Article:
There are four components of Aggregate Demand (AD); Consumption (C), Investment (I), Government Spending (G) and Net Exports (X-M). So,
Consumption: made by households, and sometimes consumption accounts for the larger portion of aggregate demand. An increase in consumption shifts the AD curve to the right.
Factors that affect consumption:
- Consumer Confidence – if consumers are confident about future income, job stability, and the economy is growing and stable, spending is likely to increase. However, job insecurity and uncertainty over income is likely to delay spending. An increase shifts AD to the right.
- Interest Rates – lower interest rates tend to increase consumption because larger goods are usually purchased on credit and if interest rates are low, then its cheaper to borrow. Consumers mostly borrow to buy houses, which is one of the biggest purchases and lower interest rates means lower mortgage payments, so households can spend more on other goods. Some economists argue that lower interest rates also make saving less attractive, but there is no real evidence. So, lower interest rates increase Aggregate Demand.
- Consumer Debt – If a consumer has a lot of debt, he is unlikely to buy more since he would have to pay his debt off first. Low consumer debt increases consumption and aggregate demand.
- Wealth – Wealth are assets held by a household, such as property or stocks. An increase in property is likely increase to consumption.
Investment: is spending by firms on capital, not households. Investment is the most volatile component of AD. An increase in investment shifts AD to the right in the short run and helps improve the quality and quantity of factors of production in the long run.
Factors that affect investment:
- Interest Rates – firms borrow from banks to purchase large capital, and if the interest rate decreases, it makes it cheaper for firms to invest and provides incentive for firms to take risk.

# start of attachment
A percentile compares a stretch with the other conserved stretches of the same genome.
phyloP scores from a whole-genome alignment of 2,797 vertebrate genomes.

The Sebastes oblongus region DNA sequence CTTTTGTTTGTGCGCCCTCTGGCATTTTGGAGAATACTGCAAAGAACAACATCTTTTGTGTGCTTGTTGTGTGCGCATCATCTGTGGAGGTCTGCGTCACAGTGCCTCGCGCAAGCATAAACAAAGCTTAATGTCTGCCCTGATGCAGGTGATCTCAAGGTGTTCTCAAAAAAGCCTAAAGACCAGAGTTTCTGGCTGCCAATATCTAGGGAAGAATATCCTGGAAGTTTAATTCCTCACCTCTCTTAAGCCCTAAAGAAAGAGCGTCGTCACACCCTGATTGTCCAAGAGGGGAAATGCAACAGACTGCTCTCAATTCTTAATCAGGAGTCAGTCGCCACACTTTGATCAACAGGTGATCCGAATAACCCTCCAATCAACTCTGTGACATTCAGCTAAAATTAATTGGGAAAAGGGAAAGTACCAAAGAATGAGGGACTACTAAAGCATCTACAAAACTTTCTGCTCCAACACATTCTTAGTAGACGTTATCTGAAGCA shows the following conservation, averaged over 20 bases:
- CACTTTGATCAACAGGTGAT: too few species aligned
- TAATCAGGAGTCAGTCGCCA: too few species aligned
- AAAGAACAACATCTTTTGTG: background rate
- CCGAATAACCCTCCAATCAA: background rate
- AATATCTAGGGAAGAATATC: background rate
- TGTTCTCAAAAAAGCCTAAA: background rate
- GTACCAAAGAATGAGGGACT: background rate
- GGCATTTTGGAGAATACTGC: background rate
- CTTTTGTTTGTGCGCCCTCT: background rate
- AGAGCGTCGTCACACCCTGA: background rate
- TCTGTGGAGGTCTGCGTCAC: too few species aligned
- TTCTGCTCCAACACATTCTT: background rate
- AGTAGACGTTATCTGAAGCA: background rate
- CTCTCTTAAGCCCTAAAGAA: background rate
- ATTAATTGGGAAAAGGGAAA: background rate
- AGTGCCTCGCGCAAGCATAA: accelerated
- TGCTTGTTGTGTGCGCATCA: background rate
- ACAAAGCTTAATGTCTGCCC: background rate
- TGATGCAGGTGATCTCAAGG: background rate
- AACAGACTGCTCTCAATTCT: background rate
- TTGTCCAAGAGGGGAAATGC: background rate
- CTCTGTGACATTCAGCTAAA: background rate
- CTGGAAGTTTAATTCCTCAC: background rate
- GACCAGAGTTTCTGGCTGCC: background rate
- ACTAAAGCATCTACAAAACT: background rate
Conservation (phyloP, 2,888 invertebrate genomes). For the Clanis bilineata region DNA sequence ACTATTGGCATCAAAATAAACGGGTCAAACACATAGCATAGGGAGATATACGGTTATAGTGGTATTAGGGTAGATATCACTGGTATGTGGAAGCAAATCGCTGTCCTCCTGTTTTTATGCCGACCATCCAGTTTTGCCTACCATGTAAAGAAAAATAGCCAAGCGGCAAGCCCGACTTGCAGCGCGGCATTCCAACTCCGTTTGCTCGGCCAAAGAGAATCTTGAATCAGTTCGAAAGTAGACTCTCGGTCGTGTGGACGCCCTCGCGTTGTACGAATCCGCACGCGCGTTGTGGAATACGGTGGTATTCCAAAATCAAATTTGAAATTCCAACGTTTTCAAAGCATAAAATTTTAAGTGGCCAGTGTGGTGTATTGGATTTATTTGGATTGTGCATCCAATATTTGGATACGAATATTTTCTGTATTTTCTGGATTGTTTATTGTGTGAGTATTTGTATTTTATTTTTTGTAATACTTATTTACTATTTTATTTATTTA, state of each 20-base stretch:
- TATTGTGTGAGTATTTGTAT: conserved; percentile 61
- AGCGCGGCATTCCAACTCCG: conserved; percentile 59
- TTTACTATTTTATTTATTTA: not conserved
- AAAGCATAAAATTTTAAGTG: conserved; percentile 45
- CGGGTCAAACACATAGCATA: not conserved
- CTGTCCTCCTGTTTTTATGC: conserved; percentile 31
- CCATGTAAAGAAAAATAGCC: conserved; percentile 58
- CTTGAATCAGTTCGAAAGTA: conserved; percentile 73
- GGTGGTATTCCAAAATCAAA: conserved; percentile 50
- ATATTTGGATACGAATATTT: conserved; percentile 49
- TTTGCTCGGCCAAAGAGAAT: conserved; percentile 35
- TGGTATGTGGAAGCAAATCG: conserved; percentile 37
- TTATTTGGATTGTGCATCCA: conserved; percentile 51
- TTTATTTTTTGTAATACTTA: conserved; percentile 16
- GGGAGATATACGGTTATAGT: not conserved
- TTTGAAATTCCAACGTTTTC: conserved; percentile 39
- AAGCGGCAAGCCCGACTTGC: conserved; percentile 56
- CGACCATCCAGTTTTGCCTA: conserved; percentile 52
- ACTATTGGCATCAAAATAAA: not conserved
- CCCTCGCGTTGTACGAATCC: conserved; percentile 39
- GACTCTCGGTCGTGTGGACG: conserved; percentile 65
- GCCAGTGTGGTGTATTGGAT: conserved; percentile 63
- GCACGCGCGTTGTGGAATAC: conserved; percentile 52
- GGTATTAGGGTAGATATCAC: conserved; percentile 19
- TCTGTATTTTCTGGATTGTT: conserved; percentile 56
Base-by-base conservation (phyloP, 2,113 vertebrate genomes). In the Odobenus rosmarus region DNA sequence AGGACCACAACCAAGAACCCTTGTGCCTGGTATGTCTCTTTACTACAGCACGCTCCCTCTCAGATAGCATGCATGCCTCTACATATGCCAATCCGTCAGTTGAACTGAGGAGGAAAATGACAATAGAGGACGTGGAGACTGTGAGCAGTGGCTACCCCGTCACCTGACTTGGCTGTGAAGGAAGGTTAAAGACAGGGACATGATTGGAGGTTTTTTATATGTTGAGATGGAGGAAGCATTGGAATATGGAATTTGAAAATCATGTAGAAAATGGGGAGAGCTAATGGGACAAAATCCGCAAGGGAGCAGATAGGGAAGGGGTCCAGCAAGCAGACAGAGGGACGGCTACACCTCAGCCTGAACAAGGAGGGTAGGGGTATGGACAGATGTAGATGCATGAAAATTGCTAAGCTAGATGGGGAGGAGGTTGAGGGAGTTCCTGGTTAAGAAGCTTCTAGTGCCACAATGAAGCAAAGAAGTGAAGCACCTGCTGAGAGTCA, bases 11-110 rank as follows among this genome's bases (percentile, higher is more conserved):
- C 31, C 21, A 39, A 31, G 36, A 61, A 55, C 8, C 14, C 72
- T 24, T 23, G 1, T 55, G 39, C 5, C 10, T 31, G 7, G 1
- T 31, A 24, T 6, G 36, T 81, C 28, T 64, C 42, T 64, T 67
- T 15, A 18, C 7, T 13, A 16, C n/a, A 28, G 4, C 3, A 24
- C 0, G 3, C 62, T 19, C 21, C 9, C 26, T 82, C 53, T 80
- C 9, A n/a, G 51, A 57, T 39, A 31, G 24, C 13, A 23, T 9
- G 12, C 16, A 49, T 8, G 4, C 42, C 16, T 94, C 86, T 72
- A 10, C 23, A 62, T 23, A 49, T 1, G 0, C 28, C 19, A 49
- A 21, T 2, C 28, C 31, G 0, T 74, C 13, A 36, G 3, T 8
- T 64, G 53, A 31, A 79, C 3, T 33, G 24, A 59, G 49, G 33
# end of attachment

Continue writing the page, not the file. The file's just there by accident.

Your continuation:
- Business Confidence – if firms are confident about the economy and its future growth, they are more likely to invest.
- Investment Policy – if governments provide incentive for firms to invest, then investment can increase. Incentives such as tax breaks, subsidies, loans at lower interest rates. However, corruption and bureaucracy deters investment.
- National Income – as firms increase output, they would need to invest in new machines. This relationship is known as The Accelerator.
Government Spending: government spending provides a large total of aggregate demand, and an increase in government spending shifts aggregate demand to the right. Government spending is categorized into transfer payments and capital spending. Transfer payments include pensions and unemployment benefits and capital spending is on things like roads, schools and hospitals. Governments spend to increase the consumption of health services, education and to re-distribute income. They may also spend to increase aggregate demand.
Net Exports: Imports are foreign goods bought by consumers domestically, and exports are domestic goods bought abroad. Net exports is the difference between exports and imports, and can be net imports too, if imports are greater than exports. An increase in net exports shifts aggregate demand to the right. The exchange rate and trade policy effect net exports.